The world’s dominant political economy has crashed; neoliberalism — an ideological smokescreen for financialisation, cartelisation, and monopolisation — is so discredited that even its own advocates remain silent. Finance capital for its part is now concentrated in so few hands that over $21 trillion — more than the combined GDP of the United States and Japan — is held in secretive tax havens. Much of the money has come from drug-running, arms smuggling, tax evasion, and tax avoidance. It is used not for generating legitimate productive work but only for making paper money. Wealth does not trickle down; it floods upwards.
Meanwhile, particularly in the Anglophone world, more evidence emerges almost daily of rampant criminality in every area of high finance. Far from regulating finance, let alone using the feeble criminal law available, governments terrified of financiers and also of the public instead confine themselves to passing progressively more vicious public-order legislation on the assumption that all people are terrorists.
As yet, comparatively little mass resistance seems to have developed to the processes whereby globalisation has become globalised oppression, though since the Occupy movement emerged in the United States in 2011 ordinary people have moved $ 4 billion out of established banks and into bodies like mutual societies. In the U.K., the Co-op Bank reports unprecedented interest from people who have learnt to distrust the high-street banks.
Critiques of capital abound, most comprehensively in the works of Marx and Hilferding, whose opponents seem to have no response beyond citing the record of the Soviet Union. That response neglects the fact that the historical record cannot exhaust the possibilities in any set of ideas — but the incoherence of allegedly liberal democracy is also neglected. It follows that the Bolsheviks’ brutal elimination of a strong left-anarchist movement before and after the Russian revolution has all but disappeared from history, as has the destruction of anarchist groups even by Spanish Republicans.
The anarchists, inspired by the Popular Front’s election win in February 1936, achieved huge successes in, for example, Catalonia, but the surge of self-management by peasants and industrial workers was too much for Franco — and for the United States, Britain, and the Soviet Union. Those who hold established power seem unable to accept the anarchist principle that such power needs to be justified, especially in view of the horrors that it, whether public or private, has inflicted on us. Anarchism, therefore, combines its searching critique of capital with a deep suspicion of the evils of power misused, and Daniel Guérin’s commanding overview of the major themes in anarchism sets them in historical and political context.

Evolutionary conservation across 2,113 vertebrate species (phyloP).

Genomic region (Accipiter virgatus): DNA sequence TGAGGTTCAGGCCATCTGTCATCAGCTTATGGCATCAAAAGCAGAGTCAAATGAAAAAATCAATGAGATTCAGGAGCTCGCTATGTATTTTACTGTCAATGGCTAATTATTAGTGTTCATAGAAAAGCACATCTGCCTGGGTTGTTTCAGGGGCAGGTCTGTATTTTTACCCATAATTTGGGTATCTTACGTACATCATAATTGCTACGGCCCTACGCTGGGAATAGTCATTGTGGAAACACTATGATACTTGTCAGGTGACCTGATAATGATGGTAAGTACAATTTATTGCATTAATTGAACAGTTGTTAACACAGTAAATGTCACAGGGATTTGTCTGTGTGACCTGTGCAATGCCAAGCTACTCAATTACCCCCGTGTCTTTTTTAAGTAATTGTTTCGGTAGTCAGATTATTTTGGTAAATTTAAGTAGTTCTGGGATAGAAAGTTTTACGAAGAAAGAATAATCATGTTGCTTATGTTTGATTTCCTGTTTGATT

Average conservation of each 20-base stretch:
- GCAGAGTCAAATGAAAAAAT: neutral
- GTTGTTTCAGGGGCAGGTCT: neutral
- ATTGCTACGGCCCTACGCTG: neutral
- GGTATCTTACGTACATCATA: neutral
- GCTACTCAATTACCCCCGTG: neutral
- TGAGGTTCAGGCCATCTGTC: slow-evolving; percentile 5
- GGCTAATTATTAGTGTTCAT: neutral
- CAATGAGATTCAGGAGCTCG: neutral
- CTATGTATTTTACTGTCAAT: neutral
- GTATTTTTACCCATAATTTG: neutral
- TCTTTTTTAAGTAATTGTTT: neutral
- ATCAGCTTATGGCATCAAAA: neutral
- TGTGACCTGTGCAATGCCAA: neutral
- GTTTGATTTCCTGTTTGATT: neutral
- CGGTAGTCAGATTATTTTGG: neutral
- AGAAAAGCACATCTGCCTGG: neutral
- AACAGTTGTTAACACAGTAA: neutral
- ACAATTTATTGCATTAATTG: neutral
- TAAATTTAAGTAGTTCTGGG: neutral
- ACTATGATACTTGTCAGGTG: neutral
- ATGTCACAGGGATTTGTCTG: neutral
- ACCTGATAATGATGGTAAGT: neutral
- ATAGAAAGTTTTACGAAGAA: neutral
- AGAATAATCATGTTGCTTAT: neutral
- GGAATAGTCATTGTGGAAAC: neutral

Revolution from below
For anarchists, power must be publicly constituted, legitimated, and accounted for. Above all, it needs to be limited by public process and public consent. It follows that anarchists are socialists who see revolutions as coming from below after a long time in preparation, in what Bakunin calls the ‘instinctive consciousness of the masses’; then what might seem a trivial matter causes the explosion. This makes the role of the intellectual or a vanguard party highly problematic, and in general anarchists see revolutionary parties as midwives to revolutions, not leaders thereof. For Bakunin, this is part of individual freedom, which he nevertheless considers attainable only in the context of human interdependence and a society structured to nurture human capacities.
That in turn means the economic or productive system must be left neither to the market nor to the state, even though Proudhon, for example, is clear that there is no going back to small-scale production. Instead, production would be self-managed by workers; trade unions, as an integral part of the system, would have the crucial task of sharing knowledge and resources as well as coordinating the work of productive bodies or units. It is not clear if these latter were intended to compete with private enterprises or even with one another, and in practice even the largest attempt to introduce anarchist economic organisation had to be limited by its political context, namely the period preceding the Spanish civil war. The strongest anarchist trade union federation was indeed the Spanish Confederación Nacional del Trabajo, founded in 1910 and still committed to its original principles. It is also worth noting that few anarchists oppose markets; most, however, are clear that markets can only work in respect of certain consumer goods, and only when tightly regulated and controlled.
Politically, a federalist state is the only one compatible with anarchist thought, though here anarchists have faced another enemy, namely statist social democrats — who are themselves now demoralised by their own capitulation to neoliberalism. So the current prospect of global economic and environmental catastrophe, together with increasingly obvious evidence that ordinary people have seen through the current orthodoxies, may well mean that anarchism now has perhaps its best opportunity ever. So timely is this book that few would guess its first edition was in 1970.